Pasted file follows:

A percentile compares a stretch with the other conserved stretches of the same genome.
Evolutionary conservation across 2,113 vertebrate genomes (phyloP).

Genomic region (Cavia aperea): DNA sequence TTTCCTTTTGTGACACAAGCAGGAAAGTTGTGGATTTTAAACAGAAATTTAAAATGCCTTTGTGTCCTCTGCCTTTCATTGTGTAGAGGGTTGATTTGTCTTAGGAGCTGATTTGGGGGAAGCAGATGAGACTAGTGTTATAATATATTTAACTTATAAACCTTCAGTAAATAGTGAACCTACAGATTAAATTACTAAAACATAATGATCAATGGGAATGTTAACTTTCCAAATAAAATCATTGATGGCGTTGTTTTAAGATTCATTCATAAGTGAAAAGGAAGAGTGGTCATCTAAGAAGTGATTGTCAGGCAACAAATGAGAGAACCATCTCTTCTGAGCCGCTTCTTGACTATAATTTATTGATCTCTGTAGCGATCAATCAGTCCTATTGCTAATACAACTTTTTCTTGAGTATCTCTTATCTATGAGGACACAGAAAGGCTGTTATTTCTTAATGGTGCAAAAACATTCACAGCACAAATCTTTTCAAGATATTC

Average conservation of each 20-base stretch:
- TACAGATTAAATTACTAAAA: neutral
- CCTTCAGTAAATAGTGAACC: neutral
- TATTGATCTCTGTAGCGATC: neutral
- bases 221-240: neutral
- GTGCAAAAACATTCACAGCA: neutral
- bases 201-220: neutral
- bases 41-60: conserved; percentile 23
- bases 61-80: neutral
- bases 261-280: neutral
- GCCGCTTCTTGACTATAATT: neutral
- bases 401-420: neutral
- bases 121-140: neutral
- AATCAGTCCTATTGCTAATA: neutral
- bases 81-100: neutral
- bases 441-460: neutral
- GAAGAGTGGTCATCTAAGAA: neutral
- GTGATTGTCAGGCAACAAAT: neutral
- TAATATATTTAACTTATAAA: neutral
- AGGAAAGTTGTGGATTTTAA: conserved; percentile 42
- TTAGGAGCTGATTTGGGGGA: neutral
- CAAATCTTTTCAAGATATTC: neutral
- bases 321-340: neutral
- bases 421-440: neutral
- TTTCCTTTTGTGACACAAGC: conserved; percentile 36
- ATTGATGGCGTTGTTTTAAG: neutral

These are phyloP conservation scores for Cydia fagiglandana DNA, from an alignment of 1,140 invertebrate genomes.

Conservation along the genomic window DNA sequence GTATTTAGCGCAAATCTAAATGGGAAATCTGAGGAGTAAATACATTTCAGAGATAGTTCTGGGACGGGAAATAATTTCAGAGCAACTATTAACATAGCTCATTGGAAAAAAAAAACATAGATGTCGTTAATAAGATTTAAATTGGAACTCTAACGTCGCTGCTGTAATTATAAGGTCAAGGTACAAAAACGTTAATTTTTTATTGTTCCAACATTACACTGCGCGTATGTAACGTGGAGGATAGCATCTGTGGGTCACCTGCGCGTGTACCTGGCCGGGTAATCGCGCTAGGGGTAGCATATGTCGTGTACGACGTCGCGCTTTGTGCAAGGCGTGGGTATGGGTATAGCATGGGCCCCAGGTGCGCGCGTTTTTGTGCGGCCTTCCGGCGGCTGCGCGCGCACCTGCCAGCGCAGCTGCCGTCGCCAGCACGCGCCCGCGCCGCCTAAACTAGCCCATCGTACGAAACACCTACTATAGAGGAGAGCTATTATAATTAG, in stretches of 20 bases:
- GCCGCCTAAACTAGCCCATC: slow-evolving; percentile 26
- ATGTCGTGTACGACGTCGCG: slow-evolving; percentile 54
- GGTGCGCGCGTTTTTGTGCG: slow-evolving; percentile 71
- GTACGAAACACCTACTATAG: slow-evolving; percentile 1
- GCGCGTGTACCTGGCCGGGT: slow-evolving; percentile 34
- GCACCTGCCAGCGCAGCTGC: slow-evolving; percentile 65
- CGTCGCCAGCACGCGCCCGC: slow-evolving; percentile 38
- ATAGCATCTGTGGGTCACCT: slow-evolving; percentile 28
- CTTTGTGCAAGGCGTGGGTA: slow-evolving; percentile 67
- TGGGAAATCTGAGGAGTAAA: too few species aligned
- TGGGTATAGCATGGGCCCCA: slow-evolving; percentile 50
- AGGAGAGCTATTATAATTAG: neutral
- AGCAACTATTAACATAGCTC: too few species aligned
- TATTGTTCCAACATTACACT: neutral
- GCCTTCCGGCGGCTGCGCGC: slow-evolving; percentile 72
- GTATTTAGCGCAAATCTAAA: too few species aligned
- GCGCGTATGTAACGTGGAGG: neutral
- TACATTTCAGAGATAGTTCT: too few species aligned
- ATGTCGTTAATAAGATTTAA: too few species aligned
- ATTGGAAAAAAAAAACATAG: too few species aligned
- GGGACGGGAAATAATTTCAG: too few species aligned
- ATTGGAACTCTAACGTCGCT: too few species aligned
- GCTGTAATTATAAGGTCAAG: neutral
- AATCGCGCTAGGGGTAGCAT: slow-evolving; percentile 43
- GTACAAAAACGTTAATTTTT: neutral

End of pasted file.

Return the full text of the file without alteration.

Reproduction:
A percentile compares a stretch with the other conserved stretches of the same genome.
Evolutionary conservation across 2,113 vertebrate genomes (phyloP).

Genomic region (Cavia aperea): DNA sequence TTTCCTTTTGTGACACAAGCAGGAAAGTTGTGGATTTTAAACAGAAATTTAAAATGCCTTTGTGTCCTCTGCCTTTCATTGTGTAGAGGGTTGATTTGTCTTAGGAGCTGATTTGGGGGAAGCAGATGAGACTAGTGTTATAATATATTTAACTTATAAACCTTCAGTAAATAGTGAACCTACAGATTAAATTACTAAAACATAATGATCAATGGGAATGTTAACTTTCCAAATAAAATCATTGATGGCGTTGTTTTAAGATTCATTCATAAGTGAAAAGGAAGAGTGGTCATCTAAGAAGTGATTGTCAGGCAACAAATGAGAGAACCATCTCTTCTGAGCCGCTTCTTGACTATAATTTATTGATCTCTGTAGCGATCAATCAGTCCTATTGCTAATACAACTTTTTCTTGAGTATCTCTTATCTATGAGGACACAGAAAGGCTGTTATTTCTTAATGGTGCAAAAACATTCACAGCACAAATCTTTTCAAGATATTC

Average conservation of each 20-base stretch:
- TACAGATTAAATTACTAAAA: neutral
- CCTTCAGTAAATAGTGAACC: neutral
- TATTGATCTCTGTAGCGATC: neutral
- bases 221-240: neutral
- GTGCAAAAACATTCACAGCA: neutral
- bases 201-220: neutral
- bases 41-60: conserved; percentile 23
- bases 61-80: neutral
- bases 261-280: neutral
- GCCGCTTCTTGACTATAATT: neutral
- bases 401-420: neutral
- bases 121-140: neutral
- AATCAGTCCTATTGCTAATA: neutral
- bases 81-100: neutral
- bases 441-460: neutral
- GAAGAGTGGTCATCTAAGAA: neutral
- GTGATTGTCAGGCAACAAAT: neutral
- TAATATATTTAACTTATAAA: neutral
- AGGAAAGTTGTGGATTTTAA: conserved; percentile 42
- TTAGGAGCTGATTTGGGGGA: neutral
- CAAATCTTTTCAAGATATTC: neutral
- bases 321-340: neutral
- bases 421-440: neutral
- TTTCCTTTTGTGACACAAGC: conserved; percentile 36
- ATTGATGGCGTTGTTTTAAG: neutral

These are phyloP conservation scores for Cydia fagiglandana DNA, from an alignment of 1,140 invertebrate genomes.

Conservation along the genomic window DNA sequence GTATTTAGCGCAAATCTAAATGGGAAATCTGAGGAGTAAATACATTTCAGAGATAGTTCTGGGACGGGAAATAATTTCAGAGCAACTATTAACATAGCTCATTGGAAAAAAAAAACATAGATGTCGTTAATAAGATTTAAATTGGAACTCTAACGTCGCTGCTGTAATTATAAGGTCAAGGTACAAAAACGTTAATTTTTTATTGTTCCAACATTACACTGCGCGTATGTAACGTGGAGGATAGCATCTGTGGGTCACCTGCGCGTGTACCTGGCCGGGTAATCGCGCTAGGGGTAGCATATGTCGTGTACGACGTCGCGCTTTGTGCAAGGCGTGGGTATGGGTATAGCATGGGCCCCAGGTGCGCGCGTTTTTGTGCGGCCTTCCGGCGGCTGCGCGCGCACCTGCCAGCGCAGCTGCCGTCGCCAGCACGCGCCCGCGCCGCCTAAACTAGCCCATCGTACGAAACACCTACTATAGAGGAGAGCTATTATAATTAG, in stretches of 20 bases:
- GCCGCCTAAACTAGCCCATC: slow-evolving; percentile 26
- ATGTCGTGTACGACGTCGCG: slow-evolving; percentile 54
- GGTGCGCGCGTTTTTGTGCG: slow-evolving; percentile 71
- GTACGAAACACCTACTATAG: slow-evolving; percentile 1
- GCGCGTGTACCTGGCCGGGT: slow-evolving; percentile 34
- GCACCTGCCAGCGCAGCTGC: slow-evolving; percentile 65
- CGTCGCCAGCACGCGCCCGC: slow-evolving; percentile 38
- ATAGCATCTGTGGGTCACCT: slow-evolving; percentile 28
- CTTTGTGCAAGGCGTGGGTA: slow-evolving; percentile 67
- TGGGAAATCTGAGGAGTAAA: too few species aligned
- TGGGTATAGCATGGGCCCCA: slow-evolving; percentile 50
- AGGAGAGCTATTATAATTAG: neutral
- AGCAACTATTAACATAGCTC: too few species aligned
- TATTGTTCCAACATTACACT: neutral
- GCCTTCCGGCGGCTGCGCGC: slow-evolving; percentile 72
- GTATTTAGCGCAAATCTAAA: too few species aligned
- GCGCGTATGTAACGTGGAGG: neutral
- TACATTTCAGAGATAGTTCT: too few species aligned
- ATGTCGTTAATAAGATTTAA: too few species aligned
- ATTGGAAAAAAAAAACATAG: too few species aligned
- GGGACGGGAAATAATTTCAG: too few species aligned
- ATTGGAACTCTAACGTCGCT: too few species aligned
- GCTGTAATTATAAGGTCAAG: neutral
- AATCGCGCTAGGGGTAGCAT: slow-evolving; percentile 43
- GTACAAAAACGTTAATTTTT: neutral